Researchers from Keio University, Japan, have succeeded in creating induced pluripotent stem cells (iPS) from the blood of people aged 110 or older, aiming to discover the key to longevity, according to the Yomiuri Shimbun.
There are more than 47,000 people aged 100 or older in Japan, but only about 60 have what is called superlongevity, they are aged 110 or older.
The Keio team, led by Nobuyoshi Hirose and Shinsuke Yuasa, took blood from 13 men and women with superlongevity, and made iPS cells from the samples of four of them. The remaining samples were preserved by freezing.
It has been learned that people with superlongevity are less susceptible to such problems as hardening of the arteries and the development of cancer. Their cells may have a stronger defense mechanism against illness than those of ordinary people, but the details have yet to be clarified.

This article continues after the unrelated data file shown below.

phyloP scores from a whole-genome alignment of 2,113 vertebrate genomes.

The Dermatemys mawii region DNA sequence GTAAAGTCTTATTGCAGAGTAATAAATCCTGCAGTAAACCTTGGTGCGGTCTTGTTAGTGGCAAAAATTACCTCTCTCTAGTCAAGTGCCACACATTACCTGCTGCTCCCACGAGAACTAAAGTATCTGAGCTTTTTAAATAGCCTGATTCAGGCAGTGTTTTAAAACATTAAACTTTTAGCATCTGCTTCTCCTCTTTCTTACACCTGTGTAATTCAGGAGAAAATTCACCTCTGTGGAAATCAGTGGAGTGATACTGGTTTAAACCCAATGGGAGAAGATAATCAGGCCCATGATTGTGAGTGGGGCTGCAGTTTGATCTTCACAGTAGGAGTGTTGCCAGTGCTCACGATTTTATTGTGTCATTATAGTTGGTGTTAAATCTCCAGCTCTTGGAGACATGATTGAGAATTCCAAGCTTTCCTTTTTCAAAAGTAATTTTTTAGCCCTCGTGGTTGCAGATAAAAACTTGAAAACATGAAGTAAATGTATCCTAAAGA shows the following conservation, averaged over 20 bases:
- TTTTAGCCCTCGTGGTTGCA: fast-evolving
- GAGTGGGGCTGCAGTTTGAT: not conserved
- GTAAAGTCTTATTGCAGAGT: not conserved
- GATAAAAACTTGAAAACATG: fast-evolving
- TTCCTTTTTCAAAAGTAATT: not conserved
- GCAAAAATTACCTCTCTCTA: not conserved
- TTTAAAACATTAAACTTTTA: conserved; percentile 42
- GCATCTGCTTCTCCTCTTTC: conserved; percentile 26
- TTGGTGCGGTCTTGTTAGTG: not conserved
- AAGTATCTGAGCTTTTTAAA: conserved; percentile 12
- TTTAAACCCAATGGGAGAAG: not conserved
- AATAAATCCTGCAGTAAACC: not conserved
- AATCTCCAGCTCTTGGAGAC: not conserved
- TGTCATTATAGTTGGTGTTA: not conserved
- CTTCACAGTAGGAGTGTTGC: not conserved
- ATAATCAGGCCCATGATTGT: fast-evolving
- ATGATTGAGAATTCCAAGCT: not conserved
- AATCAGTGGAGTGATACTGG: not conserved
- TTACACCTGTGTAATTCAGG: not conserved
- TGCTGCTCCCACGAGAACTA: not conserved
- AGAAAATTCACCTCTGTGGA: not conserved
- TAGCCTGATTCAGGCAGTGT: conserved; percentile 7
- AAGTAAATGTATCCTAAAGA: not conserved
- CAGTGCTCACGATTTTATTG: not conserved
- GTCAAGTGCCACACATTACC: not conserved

The team also plans to analyze the genome of the people with superlongevity to clarify the secret of a long life.
The study of the iPS cells could make it possible to observe cells of various organs and tissues before they begin to differentiate, which could reveal the characteristics of the cells of people with superlongevity at the time of their birth.
“If we can discover the key to longevity, the knowledge may help prevent hardening of the arteries and cancer as well as promote the development of new medicine,” said Nobuyoshi Hirose.
“Analysis of the genome of the people with superlongevity may help clarify the genetic factors behind a long life.”
iPS cells were first created by Kyoto University Prof. Shinya Yamanaka and his colleagues in 2006. Just like fertilized eggs, iPS cells taken from human skin cells or other somatic cells can transform into any kind of organ or tissue and can reproduce indefinitely.